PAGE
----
Estrogen and progesterone receptors in breast cancer in black americans. Correlation of receptor data with tumor differentiation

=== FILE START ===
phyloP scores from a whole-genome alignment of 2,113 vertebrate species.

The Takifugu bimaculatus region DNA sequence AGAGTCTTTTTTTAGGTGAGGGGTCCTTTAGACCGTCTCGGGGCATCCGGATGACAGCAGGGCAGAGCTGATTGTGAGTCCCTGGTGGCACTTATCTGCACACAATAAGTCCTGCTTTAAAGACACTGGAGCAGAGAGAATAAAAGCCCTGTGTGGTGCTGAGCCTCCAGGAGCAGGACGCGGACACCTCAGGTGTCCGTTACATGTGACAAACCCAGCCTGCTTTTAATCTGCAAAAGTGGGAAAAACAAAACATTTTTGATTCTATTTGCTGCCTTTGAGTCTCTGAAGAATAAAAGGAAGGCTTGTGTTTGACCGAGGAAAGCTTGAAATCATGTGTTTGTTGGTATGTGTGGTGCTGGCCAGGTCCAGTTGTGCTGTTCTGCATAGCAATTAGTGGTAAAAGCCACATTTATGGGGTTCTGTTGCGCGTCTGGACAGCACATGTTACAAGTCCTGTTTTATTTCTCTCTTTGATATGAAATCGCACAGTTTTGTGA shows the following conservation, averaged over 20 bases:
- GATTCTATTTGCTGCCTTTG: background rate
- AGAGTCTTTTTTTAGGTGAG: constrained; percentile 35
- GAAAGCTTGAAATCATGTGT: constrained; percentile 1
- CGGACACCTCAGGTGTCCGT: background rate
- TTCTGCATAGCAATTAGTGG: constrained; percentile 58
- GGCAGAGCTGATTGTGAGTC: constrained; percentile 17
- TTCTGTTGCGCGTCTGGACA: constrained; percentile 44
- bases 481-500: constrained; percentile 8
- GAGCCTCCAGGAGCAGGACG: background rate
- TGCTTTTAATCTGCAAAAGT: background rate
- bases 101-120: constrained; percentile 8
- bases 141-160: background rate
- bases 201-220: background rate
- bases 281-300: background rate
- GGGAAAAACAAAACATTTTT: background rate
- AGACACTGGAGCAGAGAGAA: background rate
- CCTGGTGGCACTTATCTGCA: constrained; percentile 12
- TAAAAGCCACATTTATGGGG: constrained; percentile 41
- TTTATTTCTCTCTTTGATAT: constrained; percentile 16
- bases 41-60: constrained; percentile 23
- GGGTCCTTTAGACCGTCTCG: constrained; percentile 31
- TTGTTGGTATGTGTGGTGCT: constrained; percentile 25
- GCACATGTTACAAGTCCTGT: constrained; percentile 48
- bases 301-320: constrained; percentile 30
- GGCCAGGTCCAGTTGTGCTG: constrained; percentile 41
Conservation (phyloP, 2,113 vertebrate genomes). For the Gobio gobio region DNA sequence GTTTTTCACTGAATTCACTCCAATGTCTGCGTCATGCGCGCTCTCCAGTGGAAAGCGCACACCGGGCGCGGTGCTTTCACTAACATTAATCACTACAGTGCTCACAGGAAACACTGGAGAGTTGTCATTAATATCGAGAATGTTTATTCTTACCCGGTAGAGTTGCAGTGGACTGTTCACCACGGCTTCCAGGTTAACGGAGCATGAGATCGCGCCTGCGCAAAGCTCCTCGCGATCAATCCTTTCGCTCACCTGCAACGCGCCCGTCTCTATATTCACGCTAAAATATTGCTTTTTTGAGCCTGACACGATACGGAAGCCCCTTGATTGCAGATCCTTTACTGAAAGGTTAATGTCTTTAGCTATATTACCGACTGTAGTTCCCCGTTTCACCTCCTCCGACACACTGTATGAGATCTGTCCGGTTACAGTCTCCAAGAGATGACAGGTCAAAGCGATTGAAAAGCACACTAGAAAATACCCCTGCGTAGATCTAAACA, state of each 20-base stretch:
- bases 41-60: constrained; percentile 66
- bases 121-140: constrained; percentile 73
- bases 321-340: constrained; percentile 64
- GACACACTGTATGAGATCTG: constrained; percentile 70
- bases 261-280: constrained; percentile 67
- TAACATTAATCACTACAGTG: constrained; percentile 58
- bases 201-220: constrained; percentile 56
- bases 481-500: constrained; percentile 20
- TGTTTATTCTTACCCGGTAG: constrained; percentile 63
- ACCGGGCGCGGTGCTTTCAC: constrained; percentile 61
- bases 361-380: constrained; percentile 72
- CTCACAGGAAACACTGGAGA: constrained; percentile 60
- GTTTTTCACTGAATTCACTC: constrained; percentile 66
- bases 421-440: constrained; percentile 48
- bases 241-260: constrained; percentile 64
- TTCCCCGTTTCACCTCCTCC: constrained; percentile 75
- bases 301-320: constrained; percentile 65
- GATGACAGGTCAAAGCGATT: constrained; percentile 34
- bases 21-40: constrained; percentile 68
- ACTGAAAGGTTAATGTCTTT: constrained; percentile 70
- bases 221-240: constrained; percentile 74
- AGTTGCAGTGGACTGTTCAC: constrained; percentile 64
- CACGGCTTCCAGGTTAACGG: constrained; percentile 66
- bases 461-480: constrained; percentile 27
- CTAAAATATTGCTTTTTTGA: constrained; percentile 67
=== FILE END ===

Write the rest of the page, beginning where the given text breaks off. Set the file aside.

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It has been observed that 60–70% of breast cancer patients have estrogen receptors (ER) and that nearly two‐thirds of such patients respond favorably to endocrine therapy. Cytosolic ER and progesterone receptors (PgR) have been evaluated in the current study, among 146 black women with breast cancer in order to determine whether the distribution of ER and PgR differs from the national norm. The results showed following trends that were similar to reports from other institutions: (1) postmenopausal patients and primary tumors showed higher ER positivity than premenopausal patients and metastatic sites, respectively; (2) a significant correlation between the ER positivity and tumor grade; and (3) a higher PgR positivity in ER‐positive patients than in ER‐negative patients. However, statistically significant differences were observed in three parameters when compared to reports from other institutions on white patients: (1) a low incidence of ER‐positive (46%) and high incidence of ER‐negative (42%) tumors; (2) a higher incidence of poorly differentiated (55.5%) and a lower incidence of well differentiated (5.5%) tumors; tumor grade was independent of age, menopausal status, histopathology and stage; and (3) a higher percentage of patients discovered at a more advanced stage of the disease. The clinical implications of these results in explaining the relatively poorer survival of black women with breast cancer compared to whites is discussed. Whether this high incidence of PD tumors and thus a high incidence of ER negativity is due to ethnic differences and/or environmental and other factors remains to be elucidated. Copyright © 1982 American Cancer Society

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